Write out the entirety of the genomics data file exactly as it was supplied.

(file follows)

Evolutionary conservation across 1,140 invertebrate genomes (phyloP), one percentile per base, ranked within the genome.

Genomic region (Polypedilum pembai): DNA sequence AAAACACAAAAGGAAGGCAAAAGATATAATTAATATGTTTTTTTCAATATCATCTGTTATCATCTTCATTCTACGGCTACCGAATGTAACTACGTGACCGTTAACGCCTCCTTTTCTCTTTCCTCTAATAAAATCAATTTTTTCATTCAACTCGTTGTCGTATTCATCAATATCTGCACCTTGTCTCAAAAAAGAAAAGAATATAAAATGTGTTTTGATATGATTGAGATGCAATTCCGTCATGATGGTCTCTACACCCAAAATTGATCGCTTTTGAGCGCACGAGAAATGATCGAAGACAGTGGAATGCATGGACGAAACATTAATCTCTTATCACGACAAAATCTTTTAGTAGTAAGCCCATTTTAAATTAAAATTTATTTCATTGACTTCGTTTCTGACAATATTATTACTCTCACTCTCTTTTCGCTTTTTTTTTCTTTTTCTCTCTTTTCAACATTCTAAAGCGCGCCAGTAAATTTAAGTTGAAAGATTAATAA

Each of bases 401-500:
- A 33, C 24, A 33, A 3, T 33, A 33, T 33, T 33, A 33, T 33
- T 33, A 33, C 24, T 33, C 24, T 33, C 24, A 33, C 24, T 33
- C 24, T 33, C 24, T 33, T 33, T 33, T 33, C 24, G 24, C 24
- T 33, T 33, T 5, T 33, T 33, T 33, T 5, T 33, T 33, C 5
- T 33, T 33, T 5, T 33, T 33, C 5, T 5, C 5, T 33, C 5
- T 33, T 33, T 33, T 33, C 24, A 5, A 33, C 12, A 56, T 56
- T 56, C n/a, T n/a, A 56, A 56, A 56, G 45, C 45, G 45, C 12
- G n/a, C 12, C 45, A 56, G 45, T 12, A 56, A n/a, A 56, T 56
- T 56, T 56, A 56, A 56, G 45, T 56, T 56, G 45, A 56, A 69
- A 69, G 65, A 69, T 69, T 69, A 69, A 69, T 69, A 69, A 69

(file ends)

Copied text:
Evolutionary conservation across 1,140 invertebrate genomes (phyloP), one percentile per base, ranked within the genome.

Genomic region (Polypedilum pembai): DNA sequence AAAACACAAAAGGAAGGCAAAAGATATAATTAATATGTTTTTTTCAATATCATCTGTTATCATCTTCATTCTACGGCTACCGAATGTAACTACGTGACCGTTAACGCCTCCTTTTCTCTTTCCTCTAATAAAATCAATTTTTTCATTCAACTCGTTGTCGTATTCATCAATATCTGCACCTTGTCTCAAAAAAGAAAAGAATATAAAATGTGTTTTGATATGATTGAGATGCAATTCCGTCATGATGGTCTCTACACCCAAAATTGATCGCTTTTGAGCGCACGAGAAATGATCGAAGACAGTGGAATGCATGGACGAAACATTAATCTCTTATCACGACAAAATCTTTTAGTAGTAAGCCCATTTTAAATTAAAATTTATTTCATTGACTTCGTTTCTGACAATATTATTACTCTCACTCTCTTTTCGCTTTTTTTTTCTTTTTCTCTCTTTTCAACATTCTAAAGCGCGCCAGTAAATTTAAGTTGAAAGATTAATAA

Each of bases 401-500:
- A 33, C 24, A 33, A 3, T 33, A 33, T 33, T 33, A 33, T 33
- T 33, A 33, C 24, T 33, C 24, T 33, C 24, A 33, C 24, T 33
- C 24, T 33, C 24, T 33, T 33, T 33, T 33, C 24, G 24, C 24
- T 33, T 33, T 5, T 33, T 33, T 33, T 5, T 33, T 33, C 5
- T 33, T 33, T 5, T 33, T 33, C 5, T 5, C 5, T 33, C 5
- T 33, T 33, T 33, T 33, C 24, A 5, A 33, C 12, A 56, T 56
- T 56, C n/a, T n/a, A 56, A 56, A 56, G 45, C 45, G 45, C 12
- G n/a, C 12, C 45, A 56, G 45, T 12, A 56, A n/a, A 56, T 56
- T 56, T 56, A 56, A 56, G 45, T 56, T 56, G 45, A 56, A 69
- A 69, G 65, A 69, T 69, T 69, A 69, A 69, T 69, A 69, A 69